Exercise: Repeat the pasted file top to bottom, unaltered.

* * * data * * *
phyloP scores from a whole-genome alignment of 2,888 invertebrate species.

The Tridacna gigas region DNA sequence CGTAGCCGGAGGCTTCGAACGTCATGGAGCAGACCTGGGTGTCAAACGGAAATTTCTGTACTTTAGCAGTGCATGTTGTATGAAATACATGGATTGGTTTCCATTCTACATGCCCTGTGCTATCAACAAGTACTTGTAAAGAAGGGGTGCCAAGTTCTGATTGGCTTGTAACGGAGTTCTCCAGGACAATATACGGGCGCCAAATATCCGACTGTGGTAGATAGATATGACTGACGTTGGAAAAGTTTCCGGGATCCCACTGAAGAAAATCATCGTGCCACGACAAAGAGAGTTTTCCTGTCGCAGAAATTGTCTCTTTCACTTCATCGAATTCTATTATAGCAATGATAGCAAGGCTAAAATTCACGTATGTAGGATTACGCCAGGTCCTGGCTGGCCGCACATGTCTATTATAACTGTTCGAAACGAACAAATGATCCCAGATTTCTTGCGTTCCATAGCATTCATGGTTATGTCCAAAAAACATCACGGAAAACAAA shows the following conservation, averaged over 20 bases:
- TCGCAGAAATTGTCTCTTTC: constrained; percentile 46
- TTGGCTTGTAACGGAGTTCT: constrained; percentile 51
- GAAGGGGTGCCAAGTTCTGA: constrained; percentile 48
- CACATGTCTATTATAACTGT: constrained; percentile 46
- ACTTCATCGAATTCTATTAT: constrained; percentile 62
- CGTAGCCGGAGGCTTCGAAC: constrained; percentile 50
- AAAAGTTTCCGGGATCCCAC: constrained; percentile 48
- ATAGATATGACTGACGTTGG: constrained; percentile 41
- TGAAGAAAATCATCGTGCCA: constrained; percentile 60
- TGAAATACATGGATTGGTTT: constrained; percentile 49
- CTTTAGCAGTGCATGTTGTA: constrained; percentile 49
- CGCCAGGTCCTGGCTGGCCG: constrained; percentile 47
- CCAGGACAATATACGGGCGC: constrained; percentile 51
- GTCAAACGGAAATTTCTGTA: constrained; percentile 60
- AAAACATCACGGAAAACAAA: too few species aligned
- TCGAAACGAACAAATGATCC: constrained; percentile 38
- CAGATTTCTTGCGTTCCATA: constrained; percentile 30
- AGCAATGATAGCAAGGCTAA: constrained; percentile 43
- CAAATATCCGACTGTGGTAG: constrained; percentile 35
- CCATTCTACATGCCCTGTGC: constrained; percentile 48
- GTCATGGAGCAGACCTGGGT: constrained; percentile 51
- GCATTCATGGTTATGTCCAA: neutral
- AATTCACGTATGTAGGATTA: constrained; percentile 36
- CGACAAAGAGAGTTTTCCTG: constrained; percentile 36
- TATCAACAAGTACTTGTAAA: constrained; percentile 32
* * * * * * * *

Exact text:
phyloP scores from a whole-genome alignment of 2,888 invertebrate species.

The Tridacna gigas region DNA sequence CGTAGCCGGAGGCTTCGAACGTCATGGAGCAGACCTGGGTGTCAAACGGAAATTTCTGTACTTTAGCAGTGCATGTTGTATGAAATACATGGATTGGTTTCCATTCTACATGCCCTGTGCTATCAACAAGTACTTGTAAAGAAGGGGTGCCAAGTTCTGATTGGCTTGTAACGGAGTTCTCCAGGACAATATACGGGCGCCAAATATCCGACTGTGGTAGATAGATATGACTGACGTTGGAAAAGTTTCCGGGATCCCACTGAAGAAAATCATCGTGCCACGACAAAGAGAGTTTTCCTGTCGCAGAAATTGTCTCTTTCACTTCATCGAATTCTATTATAGCAATGATAGCAAGGCTAAAATTCACGTATGTAGGATTACGCCAGGTCCTGGCTGGCCGCACATGTCTATTATAACTGTTCGAAACGAACAAATGATCCCAGATTTCTTGCGTTCCATAGCATTCATGGTTATGTCCAAAAAACATCACGGAAAACAAA shows the following conservation, averaged over 20 bases:
- TCGCAGAAATTGTCTCTTTC: constrained; percentile 46
- TTGGCTTGTAACGGAGTTCT: constrained; percentile 51
- GAAGGGGTGCCAAGTTCTGA: constrained; percentile 48
- CACATGTCTATTATAACTGT: constrained; percentile 46
- ACTTCATCGAATTCTATTAT: constrained; percentile 62
- CGTAGCCGGAGGCTTCGAAC: constrained; percentile 50
- AAAAGTTTCCGGGATCCCAC: constrained; percentile 48
- ATAGATATGACTGACGTTGG: constrained; percentile 41
- TGAAGAAAATCATCGTGCCA: constrained; percentile 60
- TGAAATACATGGATTGGTTT: constrained; percentile 49
- CTTTAGCAGTGCATGTTGTA: constrained; percentile 49
- CGCCAGGTCCTGGCTGGCCG: constrained; percentile 47
- CCAGGACAATATACGGGCGC: constrained; percentile 51
- GTCAAACGGAAATTTCTGTA: constrained; percentile 60
- AAAACATCACGGAAAACAAA: too few species aligned
- TCGAAACGAACAAATGATCC: constrained; percentile 38
- CAGATTTCTTGCGTTCCATA: constrained; percentile 30
- AGCAATGATAGCAAGGCTAA: constrained; percentile 43
- CAAATATCCGACTGTGGTAG: constrained; percentile 35
- CCATTCTACATGCCCTGTGC: constrained; percentile 48
- GTCATGGAGCAGACCTGGGT: constrained; percentile 51
- GCATTCATGGTTATGTCCAA: neutral
- AATTCACGTATGTAGGATTA: constrained; percentile 36
- CGACAAAGAGAGTTTTCCTG: constrained; percentile 36
- TATCAACAAGTACTTGTAAA: constrained; percentile 32